With respect, 
Len 
(Pierre, 2021)

Self-Assessment:

Required Contributions:

  • I am an active member, leader, and contributor in my base group, and have been immersed in all base group activities. We meet weekly, and sometimes, biweekly.
  • I have been less active in the Discussion Forum’s. Partly because I responded to every video/introduction, and the other base group forums. However, I have continued to be active in professionally and socially in the Coffee Shop Forum. During the pandemic, I think it is extremely important to respond promptly and in kind to Coffee Shop forum posts; I am feeling the isolation of COVID19, and I am sensitive to the fact that others in my cohort live alone and are even more isolated socially.
  • I believe that I am a key member of this community in my contributions, and in my support of each individual member and base group of my cohort. 
  • I am an active and regular reader of the discussion forums. I have been more of a listener in the second part of this course. My classmates have a lot to share.
  • I have read every single post in the discussion forum (outside of my own): Len’s post and video on land acknowledgement has had a profound and positive affect on my personal and professional perspective.
  • I contributed additional posts in each of the STEEP Model’s categories (outside of my own base group), and in Coffee Shop. 
  • I respond to each post in my own (and my base group’s) discussion forum in a timely manner.
  • I am extremely methodical in my approach to my learning (I need to have resources at my fingertips).
  • I purposely did not include any ‘snippets’ of my own contributions in the Canvas forums in this assignment as evidence (I did in ‘Part One’), because they are documented in Canvas. I read or responded to all Canvas posts to date: there are a lot of posts!
  • I have a professional blog with sections on dentistry and adult education for myself and for my students. I will be uploading my SFU contributions soon. 
  • This course has changed me. I am more open-minded, and have learned an immeasurable amount from my entire learning and professional community about their own perspectives.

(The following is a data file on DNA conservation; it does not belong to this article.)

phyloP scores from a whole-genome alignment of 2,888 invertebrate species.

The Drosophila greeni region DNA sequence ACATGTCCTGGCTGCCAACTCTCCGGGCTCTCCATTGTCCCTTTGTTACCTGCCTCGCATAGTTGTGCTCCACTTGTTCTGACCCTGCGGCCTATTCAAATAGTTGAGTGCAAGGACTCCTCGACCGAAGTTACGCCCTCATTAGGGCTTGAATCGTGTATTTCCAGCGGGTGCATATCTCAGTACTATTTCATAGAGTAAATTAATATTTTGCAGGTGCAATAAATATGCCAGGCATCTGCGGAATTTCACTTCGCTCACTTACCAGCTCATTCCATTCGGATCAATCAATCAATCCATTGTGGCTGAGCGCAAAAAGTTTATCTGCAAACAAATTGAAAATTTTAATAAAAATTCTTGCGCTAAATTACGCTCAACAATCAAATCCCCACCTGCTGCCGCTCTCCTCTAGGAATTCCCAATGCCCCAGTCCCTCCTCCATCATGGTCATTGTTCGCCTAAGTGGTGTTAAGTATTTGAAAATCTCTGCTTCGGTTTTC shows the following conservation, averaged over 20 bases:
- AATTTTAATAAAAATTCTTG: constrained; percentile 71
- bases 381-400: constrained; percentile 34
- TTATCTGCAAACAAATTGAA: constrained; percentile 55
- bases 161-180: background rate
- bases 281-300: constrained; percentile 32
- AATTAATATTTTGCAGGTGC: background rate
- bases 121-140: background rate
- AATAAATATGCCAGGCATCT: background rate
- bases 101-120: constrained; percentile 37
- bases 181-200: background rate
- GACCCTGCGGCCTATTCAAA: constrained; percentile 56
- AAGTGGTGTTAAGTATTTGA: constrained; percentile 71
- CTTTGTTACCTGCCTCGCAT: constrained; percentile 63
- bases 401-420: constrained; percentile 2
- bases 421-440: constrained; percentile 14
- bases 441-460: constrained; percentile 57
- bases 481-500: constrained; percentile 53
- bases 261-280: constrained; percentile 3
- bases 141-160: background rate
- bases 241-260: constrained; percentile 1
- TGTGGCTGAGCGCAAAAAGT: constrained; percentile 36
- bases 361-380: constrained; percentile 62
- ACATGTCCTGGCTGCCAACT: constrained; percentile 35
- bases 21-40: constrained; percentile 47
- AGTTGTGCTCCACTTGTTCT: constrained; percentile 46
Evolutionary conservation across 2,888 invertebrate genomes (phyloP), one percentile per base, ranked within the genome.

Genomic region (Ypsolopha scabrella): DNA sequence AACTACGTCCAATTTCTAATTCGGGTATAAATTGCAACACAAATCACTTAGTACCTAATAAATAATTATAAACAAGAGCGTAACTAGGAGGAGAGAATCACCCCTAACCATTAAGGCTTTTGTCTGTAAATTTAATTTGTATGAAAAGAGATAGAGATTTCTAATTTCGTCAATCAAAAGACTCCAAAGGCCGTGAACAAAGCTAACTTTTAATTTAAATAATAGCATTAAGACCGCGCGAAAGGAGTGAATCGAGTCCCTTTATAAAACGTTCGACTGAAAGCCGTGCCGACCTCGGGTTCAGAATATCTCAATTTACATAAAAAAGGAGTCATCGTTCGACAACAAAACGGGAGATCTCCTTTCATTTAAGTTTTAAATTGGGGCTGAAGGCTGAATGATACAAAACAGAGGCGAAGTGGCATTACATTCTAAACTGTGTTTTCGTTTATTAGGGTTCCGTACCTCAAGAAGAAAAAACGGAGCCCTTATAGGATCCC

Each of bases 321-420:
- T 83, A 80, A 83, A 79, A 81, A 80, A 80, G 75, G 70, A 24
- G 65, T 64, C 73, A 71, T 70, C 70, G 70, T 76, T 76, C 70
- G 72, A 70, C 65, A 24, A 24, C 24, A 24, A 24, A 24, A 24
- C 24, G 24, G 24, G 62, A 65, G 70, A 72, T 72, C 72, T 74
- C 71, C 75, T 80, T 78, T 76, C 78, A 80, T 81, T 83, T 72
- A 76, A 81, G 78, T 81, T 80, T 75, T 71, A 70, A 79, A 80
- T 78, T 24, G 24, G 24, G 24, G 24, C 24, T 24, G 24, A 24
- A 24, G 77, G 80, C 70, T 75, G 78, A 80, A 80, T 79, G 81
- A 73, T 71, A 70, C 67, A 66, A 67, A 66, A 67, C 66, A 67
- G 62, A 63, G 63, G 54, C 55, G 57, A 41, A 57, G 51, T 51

Score: 14.75/15

References List (Resources and Links):

Bretag, R. (2011, May 14). Complacency; A leadership imperative. Education Week. Retrieved from
https://blogs.edweek.org/edweek/LeaderTalk/2011/05/complacency_a_leadership_imper.html

Contact North. (August 18). Engage your students in your online course: 20 proven ways! Contact North. Retrieved from 
https://teachonline.ca/tools-trends/engage-your-students-your-online-course-20-proven-ways

Contact North. (2015, July, 3). Video resources for teaching online and at a distance. Contact North. Retrieved from https://teachonline.ca/tools-trends/how-teach-online-student-success/video-resources-teaching-online-and-at-a-distance

Douglass Horsford, S., Scott, J. T., Anderson, G. L. (2018). The politics of education policy in an era of inequality: Possibilities for Democratic schooling. SFU Library Catalogue. Retrieved from 
https://sfu-primo.hosted.exlibrisgroup.com/primo-explore/fulldisplay?docid=TN_cdi_askewsholts_vlebooks_9781317397915&context=PC&vid=SFUL&lang=en_US&search_scope=default_scope&adaptor=primo_central_multiple_fe&tab=default_tab&query=any,contains,The%20politics%20of%20education&offset=0

Phillips, D. J. P. (2014, April 14). How to avoid death by PowerPoint. Tedx. Retrieved from 
https://youtu.be/Iwpi1Lm6dFo

Pierre, L. (2020, June 15). Territory acknowledgement protocol. Fraser Health. Retrieved from 
https://youtu.be/OORwYajFOuc

Porter, T., Molina, D. C., Blackwell, L., Roberts, S., Quirk, A., Duckworth, A. L., Trzesniewski, K. (2020). Measuring mastery behaviors at scale: The persistence, effort, resilience and challenge-seeking task (PERC). Journal of Learning Analytics, 7(1), 5–18–5–18. https://doi.org/10.18608/jla.2020.71.2

The Canadian Encyclopedia. (2020). Curriculum Topics. The Canadian Encyclopedia. Retrieved from 
https://www.thecanadianencyclopedia.ca/en/topic

Tomer, J. F. (2003). Personal capital and emotional intelligence: An increasingly important intangible source of economic growth. Eastern Economic Journal29(3), 453-470.